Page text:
Childhood Neurodevelopmental Disorders and Violent Criminality: A Sibling Control Study
The longitudinal relationship between attention deficit hyperactivity disorder (ADHD) and violent criminality has been extensively documented, while long-term effects of autism spectrum disorders (ASDs), tic disorders (TDs), and obsessive compulsive disorder (OCD) on criminality have been scarcely studied. Using population-based registers of all child and adolescent mental health services in Stockholm, we identified 3,391 children, born 1984–1994, with neurodevelopmental disorders, and compared their risk for subsequent violent criminality with matched controls. Individuals with ADHD or TDs were at elevated risk of committing violent crimes, no such association could be seen for ASDs or OCD. ADHD and TDs are risk factors for subsequent violent criminality, while ASDs and OCD are not associated with violent criminality.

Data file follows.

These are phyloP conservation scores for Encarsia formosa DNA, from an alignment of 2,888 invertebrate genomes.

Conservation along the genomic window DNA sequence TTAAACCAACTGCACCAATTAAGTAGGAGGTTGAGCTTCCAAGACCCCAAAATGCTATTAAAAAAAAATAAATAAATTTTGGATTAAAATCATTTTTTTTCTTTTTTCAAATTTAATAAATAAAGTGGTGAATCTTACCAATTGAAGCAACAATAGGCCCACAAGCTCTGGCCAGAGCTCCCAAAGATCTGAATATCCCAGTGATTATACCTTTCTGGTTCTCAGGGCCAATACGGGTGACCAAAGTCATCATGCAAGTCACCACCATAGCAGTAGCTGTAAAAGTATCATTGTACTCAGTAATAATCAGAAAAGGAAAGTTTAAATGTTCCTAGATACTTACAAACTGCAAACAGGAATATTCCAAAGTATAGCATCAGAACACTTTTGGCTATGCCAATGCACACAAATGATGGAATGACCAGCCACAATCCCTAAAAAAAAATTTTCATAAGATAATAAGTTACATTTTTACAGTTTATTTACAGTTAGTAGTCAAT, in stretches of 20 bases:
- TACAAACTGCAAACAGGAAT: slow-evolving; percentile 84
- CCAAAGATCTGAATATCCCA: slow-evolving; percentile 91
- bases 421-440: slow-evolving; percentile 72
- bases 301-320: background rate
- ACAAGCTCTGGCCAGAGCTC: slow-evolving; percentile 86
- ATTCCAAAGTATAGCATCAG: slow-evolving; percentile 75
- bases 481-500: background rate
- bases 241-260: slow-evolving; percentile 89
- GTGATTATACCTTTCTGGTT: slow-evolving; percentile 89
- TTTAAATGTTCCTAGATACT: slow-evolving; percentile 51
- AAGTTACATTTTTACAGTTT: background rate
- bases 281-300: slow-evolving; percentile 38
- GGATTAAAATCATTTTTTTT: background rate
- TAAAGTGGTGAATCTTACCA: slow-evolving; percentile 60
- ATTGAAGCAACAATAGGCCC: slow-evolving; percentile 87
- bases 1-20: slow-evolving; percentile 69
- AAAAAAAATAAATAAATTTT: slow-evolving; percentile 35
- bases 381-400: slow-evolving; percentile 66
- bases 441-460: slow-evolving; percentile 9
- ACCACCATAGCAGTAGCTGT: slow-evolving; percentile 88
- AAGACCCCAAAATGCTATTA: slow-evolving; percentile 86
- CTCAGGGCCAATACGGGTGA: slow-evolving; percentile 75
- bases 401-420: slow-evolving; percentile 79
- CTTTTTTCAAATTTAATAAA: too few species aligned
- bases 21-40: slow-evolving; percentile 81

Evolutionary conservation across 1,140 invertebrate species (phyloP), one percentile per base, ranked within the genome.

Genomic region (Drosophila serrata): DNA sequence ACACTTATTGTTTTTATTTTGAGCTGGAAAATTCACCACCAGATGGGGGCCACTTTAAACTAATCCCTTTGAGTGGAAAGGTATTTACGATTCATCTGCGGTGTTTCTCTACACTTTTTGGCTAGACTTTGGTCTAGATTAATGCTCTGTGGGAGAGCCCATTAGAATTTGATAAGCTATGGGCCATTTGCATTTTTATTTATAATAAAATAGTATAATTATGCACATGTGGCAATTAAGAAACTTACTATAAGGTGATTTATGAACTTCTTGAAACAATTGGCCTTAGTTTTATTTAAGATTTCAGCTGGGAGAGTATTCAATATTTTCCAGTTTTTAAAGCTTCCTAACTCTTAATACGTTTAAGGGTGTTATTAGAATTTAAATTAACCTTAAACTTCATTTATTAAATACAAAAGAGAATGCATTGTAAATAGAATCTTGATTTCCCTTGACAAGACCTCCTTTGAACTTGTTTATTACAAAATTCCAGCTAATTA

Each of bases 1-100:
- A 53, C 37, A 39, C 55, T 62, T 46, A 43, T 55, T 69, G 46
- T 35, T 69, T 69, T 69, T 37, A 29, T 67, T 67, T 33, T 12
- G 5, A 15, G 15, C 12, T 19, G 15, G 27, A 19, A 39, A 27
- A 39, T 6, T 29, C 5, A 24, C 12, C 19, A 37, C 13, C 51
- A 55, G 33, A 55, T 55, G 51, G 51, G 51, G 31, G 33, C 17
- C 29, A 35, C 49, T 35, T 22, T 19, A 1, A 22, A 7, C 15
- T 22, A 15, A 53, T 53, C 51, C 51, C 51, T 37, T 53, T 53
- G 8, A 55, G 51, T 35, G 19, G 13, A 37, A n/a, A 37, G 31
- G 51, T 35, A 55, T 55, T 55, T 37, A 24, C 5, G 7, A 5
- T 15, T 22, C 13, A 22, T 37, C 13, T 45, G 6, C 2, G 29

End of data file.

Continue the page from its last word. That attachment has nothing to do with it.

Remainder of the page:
KeywordsAutism spectrum disorders Attention deficit hyperactivity disorder Neurodevelopmental disorders Criminality Familial confounding
This project was supported by grants to Dr. Lichtenstein and Dr. Långström from the Swedish Research Council (Medicine), the Swedish Prison and Probation Services, and the Swedish Council for Working Life and Social Research. As this was a register study the informed consent procedure was not applicable, the study was, however, approved by the Karolinska Institute Ethical Review Board: DNR 2009/:10.
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